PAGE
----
5 Things Not to Say to a Friend Going Through a Break-up


by Nicole Huffman Hollins

It’s the middle of the night, and suddenly my phone rings. It’s my girl-friend calling to cry and declare that, “I’m done [with him.] It’s over- for real- this time.” Have you ever found yourself in my position? On the other hand, perhaps, you were the hysterical friend who needed a little support. Many of us have been there. If you have not, your time will come. When it does, the below are five things that your distraught friend does not want to hear at this time.


5 Things Not to Say to Your Friend Experiencing Relationship Drama


1. “You should respect yourself more than to be with someone who mistreats you.”

This statement is very likely to trigger a defensive response from your friend. Even when she is aware of her partner’s inappropriate behavior, she still may be protective of her companion. It is important to choose your words wisely to prevent her from shutting down on you. Instead, try saying, “You deserve to be respected.” By making this change, your friend is not left feeling as if the mistreatment is her fault because she does not have enough self-respect to leave.


2. “Why don’t you leave?”

This statement also may be considered judgment and cause your friend to start making excuses for her choices.  Try saying, “You are welcome to come over or call me anytime.” This statement does not cast blame on either party. There is a greater chance that your friend will accept this sentiment as coming from concern rather than judgment. This will help her to open up when she feels ready.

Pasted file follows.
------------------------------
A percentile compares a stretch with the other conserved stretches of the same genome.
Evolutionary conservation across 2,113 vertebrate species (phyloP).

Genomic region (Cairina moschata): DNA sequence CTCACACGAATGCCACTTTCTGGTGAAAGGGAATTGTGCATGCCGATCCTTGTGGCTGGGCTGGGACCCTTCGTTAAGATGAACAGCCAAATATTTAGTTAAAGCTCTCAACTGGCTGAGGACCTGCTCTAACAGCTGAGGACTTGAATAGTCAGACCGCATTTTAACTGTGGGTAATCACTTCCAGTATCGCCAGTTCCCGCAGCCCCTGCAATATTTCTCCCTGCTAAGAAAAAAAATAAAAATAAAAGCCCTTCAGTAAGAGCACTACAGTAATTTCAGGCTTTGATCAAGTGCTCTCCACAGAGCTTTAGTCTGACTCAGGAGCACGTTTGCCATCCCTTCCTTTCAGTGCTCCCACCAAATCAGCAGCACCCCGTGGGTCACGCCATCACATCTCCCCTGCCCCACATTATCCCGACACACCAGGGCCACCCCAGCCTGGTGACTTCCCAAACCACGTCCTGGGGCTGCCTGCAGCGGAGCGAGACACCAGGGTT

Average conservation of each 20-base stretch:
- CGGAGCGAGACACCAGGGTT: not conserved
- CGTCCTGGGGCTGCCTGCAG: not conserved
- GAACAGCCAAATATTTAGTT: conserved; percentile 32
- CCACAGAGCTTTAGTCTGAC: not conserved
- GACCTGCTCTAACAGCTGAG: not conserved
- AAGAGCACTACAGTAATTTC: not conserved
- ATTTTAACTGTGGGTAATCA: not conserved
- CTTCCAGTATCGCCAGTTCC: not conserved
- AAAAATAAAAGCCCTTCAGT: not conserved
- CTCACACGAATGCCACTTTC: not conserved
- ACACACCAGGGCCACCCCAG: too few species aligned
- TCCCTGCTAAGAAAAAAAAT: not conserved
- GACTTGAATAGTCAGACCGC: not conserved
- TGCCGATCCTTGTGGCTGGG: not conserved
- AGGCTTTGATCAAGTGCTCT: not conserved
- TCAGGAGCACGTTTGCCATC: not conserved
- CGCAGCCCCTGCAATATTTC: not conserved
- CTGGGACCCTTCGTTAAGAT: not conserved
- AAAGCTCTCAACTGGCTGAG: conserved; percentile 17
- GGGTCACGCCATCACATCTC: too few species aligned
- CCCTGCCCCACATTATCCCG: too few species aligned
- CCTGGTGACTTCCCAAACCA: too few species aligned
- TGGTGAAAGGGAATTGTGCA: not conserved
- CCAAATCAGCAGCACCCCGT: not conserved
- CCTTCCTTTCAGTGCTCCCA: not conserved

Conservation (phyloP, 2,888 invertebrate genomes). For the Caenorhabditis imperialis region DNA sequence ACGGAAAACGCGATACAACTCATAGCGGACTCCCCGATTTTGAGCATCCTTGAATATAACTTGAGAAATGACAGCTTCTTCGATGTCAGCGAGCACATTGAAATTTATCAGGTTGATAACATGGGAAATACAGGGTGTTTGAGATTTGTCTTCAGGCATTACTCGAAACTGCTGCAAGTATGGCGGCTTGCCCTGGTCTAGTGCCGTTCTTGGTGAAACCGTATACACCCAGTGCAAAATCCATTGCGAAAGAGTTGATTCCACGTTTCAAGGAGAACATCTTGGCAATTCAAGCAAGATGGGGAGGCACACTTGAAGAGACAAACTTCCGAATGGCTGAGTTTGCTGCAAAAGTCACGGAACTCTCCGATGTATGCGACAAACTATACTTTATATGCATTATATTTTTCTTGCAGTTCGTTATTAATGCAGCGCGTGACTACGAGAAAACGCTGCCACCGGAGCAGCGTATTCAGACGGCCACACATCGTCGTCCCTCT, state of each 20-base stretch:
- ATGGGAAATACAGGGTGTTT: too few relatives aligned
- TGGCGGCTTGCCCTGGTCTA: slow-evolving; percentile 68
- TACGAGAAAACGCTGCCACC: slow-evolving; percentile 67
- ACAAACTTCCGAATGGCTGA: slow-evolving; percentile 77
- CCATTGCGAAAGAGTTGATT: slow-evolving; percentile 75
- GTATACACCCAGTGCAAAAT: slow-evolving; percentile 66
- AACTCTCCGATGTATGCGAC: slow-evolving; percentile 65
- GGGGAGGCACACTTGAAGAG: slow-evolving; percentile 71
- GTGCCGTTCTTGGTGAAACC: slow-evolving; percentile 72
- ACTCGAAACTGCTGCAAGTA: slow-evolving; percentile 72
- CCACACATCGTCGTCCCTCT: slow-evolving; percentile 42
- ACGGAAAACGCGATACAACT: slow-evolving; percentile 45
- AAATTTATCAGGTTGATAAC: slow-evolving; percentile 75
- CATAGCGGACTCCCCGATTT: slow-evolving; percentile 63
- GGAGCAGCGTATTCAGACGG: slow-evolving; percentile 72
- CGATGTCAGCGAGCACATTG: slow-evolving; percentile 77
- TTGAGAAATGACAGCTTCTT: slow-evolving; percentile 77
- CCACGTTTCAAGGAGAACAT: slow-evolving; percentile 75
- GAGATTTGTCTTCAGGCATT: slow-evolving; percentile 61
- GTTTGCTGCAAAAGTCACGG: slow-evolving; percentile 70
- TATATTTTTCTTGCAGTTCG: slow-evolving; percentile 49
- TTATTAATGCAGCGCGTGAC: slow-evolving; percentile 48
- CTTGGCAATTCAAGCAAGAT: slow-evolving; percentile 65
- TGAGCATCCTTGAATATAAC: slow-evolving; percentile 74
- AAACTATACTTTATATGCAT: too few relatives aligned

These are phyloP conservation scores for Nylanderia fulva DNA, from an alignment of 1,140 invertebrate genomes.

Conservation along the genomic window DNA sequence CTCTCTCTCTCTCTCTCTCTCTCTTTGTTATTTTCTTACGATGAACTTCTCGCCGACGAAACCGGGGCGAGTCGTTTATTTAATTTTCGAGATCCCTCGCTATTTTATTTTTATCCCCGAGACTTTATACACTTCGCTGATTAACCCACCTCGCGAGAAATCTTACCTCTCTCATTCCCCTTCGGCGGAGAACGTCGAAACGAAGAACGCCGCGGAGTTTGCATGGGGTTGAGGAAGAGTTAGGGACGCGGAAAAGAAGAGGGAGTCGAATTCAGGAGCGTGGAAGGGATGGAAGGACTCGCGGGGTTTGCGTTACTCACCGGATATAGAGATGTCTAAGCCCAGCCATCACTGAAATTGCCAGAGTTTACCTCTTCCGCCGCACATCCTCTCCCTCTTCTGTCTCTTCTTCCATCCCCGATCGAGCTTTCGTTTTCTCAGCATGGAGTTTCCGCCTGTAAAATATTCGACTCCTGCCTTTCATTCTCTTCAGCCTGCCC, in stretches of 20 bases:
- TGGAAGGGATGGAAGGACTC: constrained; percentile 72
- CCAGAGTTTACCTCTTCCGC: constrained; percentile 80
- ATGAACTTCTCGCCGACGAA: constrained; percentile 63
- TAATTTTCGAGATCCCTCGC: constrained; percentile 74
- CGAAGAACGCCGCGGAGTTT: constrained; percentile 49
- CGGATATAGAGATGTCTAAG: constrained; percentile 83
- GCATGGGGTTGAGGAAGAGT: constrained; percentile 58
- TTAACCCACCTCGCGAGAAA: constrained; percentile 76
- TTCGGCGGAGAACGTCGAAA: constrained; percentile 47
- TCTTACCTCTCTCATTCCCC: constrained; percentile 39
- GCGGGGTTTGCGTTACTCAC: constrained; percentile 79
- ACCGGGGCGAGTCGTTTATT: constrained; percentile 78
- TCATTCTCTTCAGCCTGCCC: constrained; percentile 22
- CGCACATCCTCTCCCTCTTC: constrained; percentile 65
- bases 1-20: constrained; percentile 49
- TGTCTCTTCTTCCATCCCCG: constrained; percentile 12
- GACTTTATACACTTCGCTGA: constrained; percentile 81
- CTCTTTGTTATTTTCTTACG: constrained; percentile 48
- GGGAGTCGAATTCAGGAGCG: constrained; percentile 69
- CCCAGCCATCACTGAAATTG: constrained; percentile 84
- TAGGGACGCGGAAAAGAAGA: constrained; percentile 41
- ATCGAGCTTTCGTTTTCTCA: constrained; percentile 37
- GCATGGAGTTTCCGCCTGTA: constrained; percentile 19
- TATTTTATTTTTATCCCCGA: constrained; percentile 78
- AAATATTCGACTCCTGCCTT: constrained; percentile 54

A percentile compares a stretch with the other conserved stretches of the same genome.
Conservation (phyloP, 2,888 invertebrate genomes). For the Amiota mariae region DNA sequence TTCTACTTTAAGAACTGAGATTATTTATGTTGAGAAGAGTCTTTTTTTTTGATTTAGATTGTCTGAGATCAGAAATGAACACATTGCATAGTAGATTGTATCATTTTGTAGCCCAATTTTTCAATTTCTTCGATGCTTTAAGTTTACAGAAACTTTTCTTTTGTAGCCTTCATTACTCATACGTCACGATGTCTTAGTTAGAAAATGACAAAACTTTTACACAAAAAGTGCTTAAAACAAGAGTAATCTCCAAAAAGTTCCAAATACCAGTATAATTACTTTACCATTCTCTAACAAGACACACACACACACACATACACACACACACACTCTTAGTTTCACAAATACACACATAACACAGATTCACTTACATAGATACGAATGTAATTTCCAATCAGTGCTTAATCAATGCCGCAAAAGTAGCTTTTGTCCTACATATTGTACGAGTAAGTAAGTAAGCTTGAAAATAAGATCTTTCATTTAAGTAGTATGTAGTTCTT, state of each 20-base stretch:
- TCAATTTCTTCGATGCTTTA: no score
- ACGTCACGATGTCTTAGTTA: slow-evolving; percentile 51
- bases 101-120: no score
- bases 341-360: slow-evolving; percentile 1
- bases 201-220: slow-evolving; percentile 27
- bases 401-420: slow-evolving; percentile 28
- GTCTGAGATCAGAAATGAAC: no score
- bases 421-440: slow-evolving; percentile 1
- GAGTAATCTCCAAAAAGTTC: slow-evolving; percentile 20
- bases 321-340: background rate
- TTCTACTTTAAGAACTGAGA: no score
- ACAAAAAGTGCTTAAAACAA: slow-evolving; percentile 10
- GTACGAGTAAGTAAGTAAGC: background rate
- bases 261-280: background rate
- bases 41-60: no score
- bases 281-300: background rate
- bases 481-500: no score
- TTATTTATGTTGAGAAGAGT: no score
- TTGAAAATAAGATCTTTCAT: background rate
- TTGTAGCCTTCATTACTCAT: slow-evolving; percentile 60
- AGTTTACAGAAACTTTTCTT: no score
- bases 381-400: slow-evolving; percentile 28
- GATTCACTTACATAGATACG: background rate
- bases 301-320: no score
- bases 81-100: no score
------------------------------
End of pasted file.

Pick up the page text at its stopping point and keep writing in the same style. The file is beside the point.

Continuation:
3. “If it were me….”

Stop. It is not you, and the sentiment is very likely to be considered as judgmental.  Along those lines, saying, “If I were you…” and “I would never…,” also should be avoided.


4. “I know how you feel.”

No. You do not know how she feels. Even if you have experienced a break-up you will never know exactly how she feels.  While you may say these words out of an attempt to comfort her and show her that you understand, the person on the other side of this comment may be angered by what is taken as an invalidation of her unique experience.  Instead, try saying, “How are you coping with everything?” This is an open-ended question that will allow your friend to express herself more freely.


5. “It will be okay.”

In the eyes of someone who is going through relationship turmoil, it may never be okay, because it is difficult to see beyond the present reality. You may mean well, but when your girlfriend hears something along these lines, it may fill her with resentment and anger. Instead, try this, “We will get through this together.”

Loyalty and support from your girl-friends is appreciated during life’s trials. Your friend will appreciate your love and sincere expression of concern. It is important, however, that you remain thoughtful of how  you express your support. Your good intentions could backfire and cause a rift in your friendship.




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